Last week I attended the Books Go Social writer’s conference in the Irish Writers’ Centre. Back in the day when I had less grey hair and went drinking mid-week (yes it was GREAT craic) I attended a few courses there and have a great affinity with the place.
It’s an old Georgian building with stone grey steps with black railings, huge high ceilings filled with plaster roses, and single pane window frames with white wooden shutters. It’s a worn, stripped back building and is very accessible; it has a warm feeling about it and I was delighted to be back, sitting among writers, scribbling notes and feeling very much at home.
I decided last minute to attend the conference, but it was clear that many people had put arrangements in place from long ago as most of the delegates were not Irish born. There were writers who had travelled from the UK, writers who spoke with strong American accents and one lady who had turned in from Australia that very day. (She left for a nap halfway through, but sure, that’s ok).
The conference ran over three days, with a welcome and networking evening on Friday, two seminars to choose from on the Saturday and one on the Sunday morning. I attended the Saturday only. Here are the top five reasons why you should definitely attend a writer’s conference at least once in your life.
- You may meet an erotica writer
EL James has a lot to answer for. There were erotica writers everywhere. Or should I say: “Blond lithe writers settled in their seats, thick squat pens in their hands, writing furiously, blotting here and there, feeling the paper brush their skin. At times they touched the pens to their lips, taking its body into their mouths, sucking it gently, before releasing it to write some more.” Good, yes? I befriended Liz Hurst, an erotica writer who had travelled from Stratford-upon-Avon for the weekend and she was lovely. The erotica writers all seemed to know each other and whispered secretly to each other. I heard mentions of dirty publishing houses and ‘meet the author’ signings. If I ever become an erotica writer, I’ll definitely check them out. All I need to do is replace the word ‘penis’ with ‘member’ right? Easy. Now give me my ONE MILLION DOLLARS.
- There may be a Pride happening right outside
Luckily for us, Pride Dublin kicked off right outside our window. By kick off, I mean ten ton of megawatt speakers blasting Madonna, Kylie Minogue and all sorts of cheesy disco pop, right through our single pane glass windows and into our Georgian room where our lecturer was struggling to shout about prose and tension and suspense in fiction. It was quite funny, but nobody could begrudge our gay sisters and brothers outside who were just warming up for the party of all parties. Celebration was in the air and at lunch time, we did what only good writers can do and join in, so that we could say we were there and later write about it.
- You will learn interesting stuff
Ok, so you need to have at least a slightest interest in writing as a hobby to find a conference like this interesting, but if you do, you will be in your element. I attended Jessica Page Morrell The Sizzle: Tension & Suspense in Fiction who used example after example to remind us of the fundamentals of writing and used film to highlight what she had just explained. Some quotes I liked were:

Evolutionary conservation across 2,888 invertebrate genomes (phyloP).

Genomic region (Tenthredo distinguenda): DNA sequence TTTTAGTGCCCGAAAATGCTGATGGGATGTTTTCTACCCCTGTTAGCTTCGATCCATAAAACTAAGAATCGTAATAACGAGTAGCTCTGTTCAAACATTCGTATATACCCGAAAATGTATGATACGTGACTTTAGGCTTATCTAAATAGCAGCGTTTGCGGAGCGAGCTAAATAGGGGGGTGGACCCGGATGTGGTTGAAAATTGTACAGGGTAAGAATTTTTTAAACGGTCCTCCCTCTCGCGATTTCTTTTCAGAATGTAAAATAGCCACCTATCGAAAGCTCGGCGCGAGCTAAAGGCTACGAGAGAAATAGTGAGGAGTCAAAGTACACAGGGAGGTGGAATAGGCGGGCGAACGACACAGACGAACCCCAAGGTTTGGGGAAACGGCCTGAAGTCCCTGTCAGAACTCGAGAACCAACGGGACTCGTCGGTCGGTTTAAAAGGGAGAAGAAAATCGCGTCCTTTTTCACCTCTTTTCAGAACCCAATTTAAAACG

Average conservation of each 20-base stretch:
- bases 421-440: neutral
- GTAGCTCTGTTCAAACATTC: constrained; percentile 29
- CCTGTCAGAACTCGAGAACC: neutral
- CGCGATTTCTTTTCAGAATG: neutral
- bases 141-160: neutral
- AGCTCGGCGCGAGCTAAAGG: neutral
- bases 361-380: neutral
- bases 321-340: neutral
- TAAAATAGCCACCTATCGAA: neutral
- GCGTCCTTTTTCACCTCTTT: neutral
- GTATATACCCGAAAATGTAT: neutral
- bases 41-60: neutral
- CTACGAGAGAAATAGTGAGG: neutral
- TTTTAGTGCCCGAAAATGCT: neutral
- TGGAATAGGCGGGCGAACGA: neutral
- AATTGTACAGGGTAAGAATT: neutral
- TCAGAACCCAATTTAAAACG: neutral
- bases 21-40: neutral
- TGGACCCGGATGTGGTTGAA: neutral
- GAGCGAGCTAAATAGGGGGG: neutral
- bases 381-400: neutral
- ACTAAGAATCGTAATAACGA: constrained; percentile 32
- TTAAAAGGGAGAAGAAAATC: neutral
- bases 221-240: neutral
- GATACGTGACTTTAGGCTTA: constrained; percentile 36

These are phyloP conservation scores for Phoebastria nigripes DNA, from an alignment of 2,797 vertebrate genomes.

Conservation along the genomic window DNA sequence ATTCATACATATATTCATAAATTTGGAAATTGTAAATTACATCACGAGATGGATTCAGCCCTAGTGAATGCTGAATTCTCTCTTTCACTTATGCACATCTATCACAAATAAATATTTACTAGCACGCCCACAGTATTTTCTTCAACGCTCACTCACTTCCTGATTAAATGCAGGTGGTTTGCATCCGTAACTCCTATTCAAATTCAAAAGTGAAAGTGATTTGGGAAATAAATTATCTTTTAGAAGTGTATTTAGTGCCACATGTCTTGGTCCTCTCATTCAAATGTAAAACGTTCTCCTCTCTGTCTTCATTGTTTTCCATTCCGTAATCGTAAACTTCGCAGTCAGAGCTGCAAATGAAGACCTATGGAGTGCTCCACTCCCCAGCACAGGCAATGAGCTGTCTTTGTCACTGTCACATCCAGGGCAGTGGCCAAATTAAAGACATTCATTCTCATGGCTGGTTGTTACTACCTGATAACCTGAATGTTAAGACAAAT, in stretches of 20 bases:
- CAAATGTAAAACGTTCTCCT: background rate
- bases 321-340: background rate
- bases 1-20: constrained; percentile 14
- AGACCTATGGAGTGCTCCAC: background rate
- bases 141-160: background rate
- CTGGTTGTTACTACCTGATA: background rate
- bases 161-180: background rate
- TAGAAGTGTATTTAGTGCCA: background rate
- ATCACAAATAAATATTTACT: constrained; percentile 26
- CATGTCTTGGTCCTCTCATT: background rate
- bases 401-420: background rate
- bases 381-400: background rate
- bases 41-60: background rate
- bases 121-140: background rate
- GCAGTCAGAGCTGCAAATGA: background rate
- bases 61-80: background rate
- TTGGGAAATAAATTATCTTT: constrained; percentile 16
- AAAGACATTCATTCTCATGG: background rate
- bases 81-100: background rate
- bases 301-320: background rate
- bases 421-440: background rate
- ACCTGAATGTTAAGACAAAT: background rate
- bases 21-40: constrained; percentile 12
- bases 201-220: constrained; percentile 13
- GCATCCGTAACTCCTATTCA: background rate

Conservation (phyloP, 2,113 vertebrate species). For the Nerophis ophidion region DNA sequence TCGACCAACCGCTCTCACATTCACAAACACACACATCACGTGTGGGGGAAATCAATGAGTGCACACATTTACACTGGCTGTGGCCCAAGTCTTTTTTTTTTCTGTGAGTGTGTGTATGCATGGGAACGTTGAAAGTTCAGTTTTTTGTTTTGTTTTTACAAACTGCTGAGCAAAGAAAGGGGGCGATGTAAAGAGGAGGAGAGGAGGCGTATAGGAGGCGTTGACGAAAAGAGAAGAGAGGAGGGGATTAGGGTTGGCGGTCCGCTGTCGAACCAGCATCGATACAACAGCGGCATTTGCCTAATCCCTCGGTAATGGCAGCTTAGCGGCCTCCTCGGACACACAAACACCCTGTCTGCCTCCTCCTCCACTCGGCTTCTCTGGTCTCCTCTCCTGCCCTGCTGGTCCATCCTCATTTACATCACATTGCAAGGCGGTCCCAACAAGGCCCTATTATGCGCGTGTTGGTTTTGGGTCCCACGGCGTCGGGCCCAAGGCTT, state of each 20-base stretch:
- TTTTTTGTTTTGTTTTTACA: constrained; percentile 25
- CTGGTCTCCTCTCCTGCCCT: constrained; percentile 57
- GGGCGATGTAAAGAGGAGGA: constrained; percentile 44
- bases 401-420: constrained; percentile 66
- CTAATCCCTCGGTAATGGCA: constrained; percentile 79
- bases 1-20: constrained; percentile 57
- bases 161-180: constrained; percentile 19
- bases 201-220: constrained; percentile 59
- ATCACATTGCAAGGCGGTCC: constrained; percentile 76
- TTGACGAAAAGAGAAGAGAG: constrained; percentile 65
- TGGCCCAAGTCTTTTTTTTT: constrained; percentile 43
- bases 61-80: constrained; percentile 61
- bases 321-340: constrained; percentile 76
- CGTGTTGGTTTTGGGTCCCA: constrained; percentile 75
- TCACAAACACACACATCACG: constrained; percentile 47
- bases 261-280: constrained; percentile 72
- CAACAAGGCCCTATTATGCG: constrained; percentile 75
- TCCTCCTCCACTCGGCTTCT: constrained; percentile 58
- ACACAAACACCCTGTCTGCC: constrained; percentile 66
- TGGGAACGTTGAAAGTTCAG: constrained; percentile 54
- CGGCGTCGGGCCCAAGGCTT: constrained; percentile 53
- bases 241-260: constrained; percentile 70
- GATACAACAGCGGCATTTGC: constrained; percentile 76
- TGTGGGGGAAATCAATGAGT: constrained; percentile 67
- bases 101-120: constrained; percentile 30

- Happy readers don’t turn pages, nervous ones do
- Give your characters secrets and things they dare not say
- Give all the main characters an agenda
- Make secondary characters recognisable through their traits and physicality
- Story telling is based on a series of reversals of fortune or fates that twist their way into the climax
I went to Catherine Ryan Howard’s seminar in the afternoon about self-publishing and while beforehand, I felt that this is not a road I wanted to go down, after spending two hours with this self-publishing pro, I completely changed my mind. When my novel is ready to go, and if I don’t get a traditional publishing house on board, then I will self-publish. Simples.
- You will feel like a writer, even if you haven’t actually written anything
I consider myself a blogger, but not a writer. I don’t think I will feel like a writer till I hit publish on that e-book (thanks Catherine) or sign the very first novel with my name on it. When I arrived at the conference I realised conversations began with: “So how many books have your written,” rather than, “So em… where did you travel from today?” (My reliable conversation starter). By the end of the day, I was confident in my ‘I’m writing historical fiction’ statement and I felt like I was among peers rather than lofty individuals who have achieved what I can only dream off. There was a good camaraderie too, although I did steer away from writers who only wanted to speak about themselves and produced self-published books with 1980s Amsted font covers. Clearly, we had nothing in common.
- You will be inspired
I’ve been at a bit of a crossroads with the book of late. I read online that all writers reach a block around 30,000 words and taking this as a signpost to a cul-de-sac, I printed off the work I had done and read it over. Big mistake! I realised I’m a long way off from what could legally be called ‘a buke’ and I’ve pretty much had to go back to the start and rewrite what is there. Spending the day with writers, writing experts, and a whole network of interesting and polite people left me feeling inspired, buoyed up and ready to go again, with now a vision and a step-by-step guide to how I will actually get the work out there. Oh and by the way, in the words of Catherine Ryan Howard explaining about the importance of marketing; “Nobody cares that you wrote a book, they just don’t.” And she’s right. But it matters to me. It matters to me a whole lot.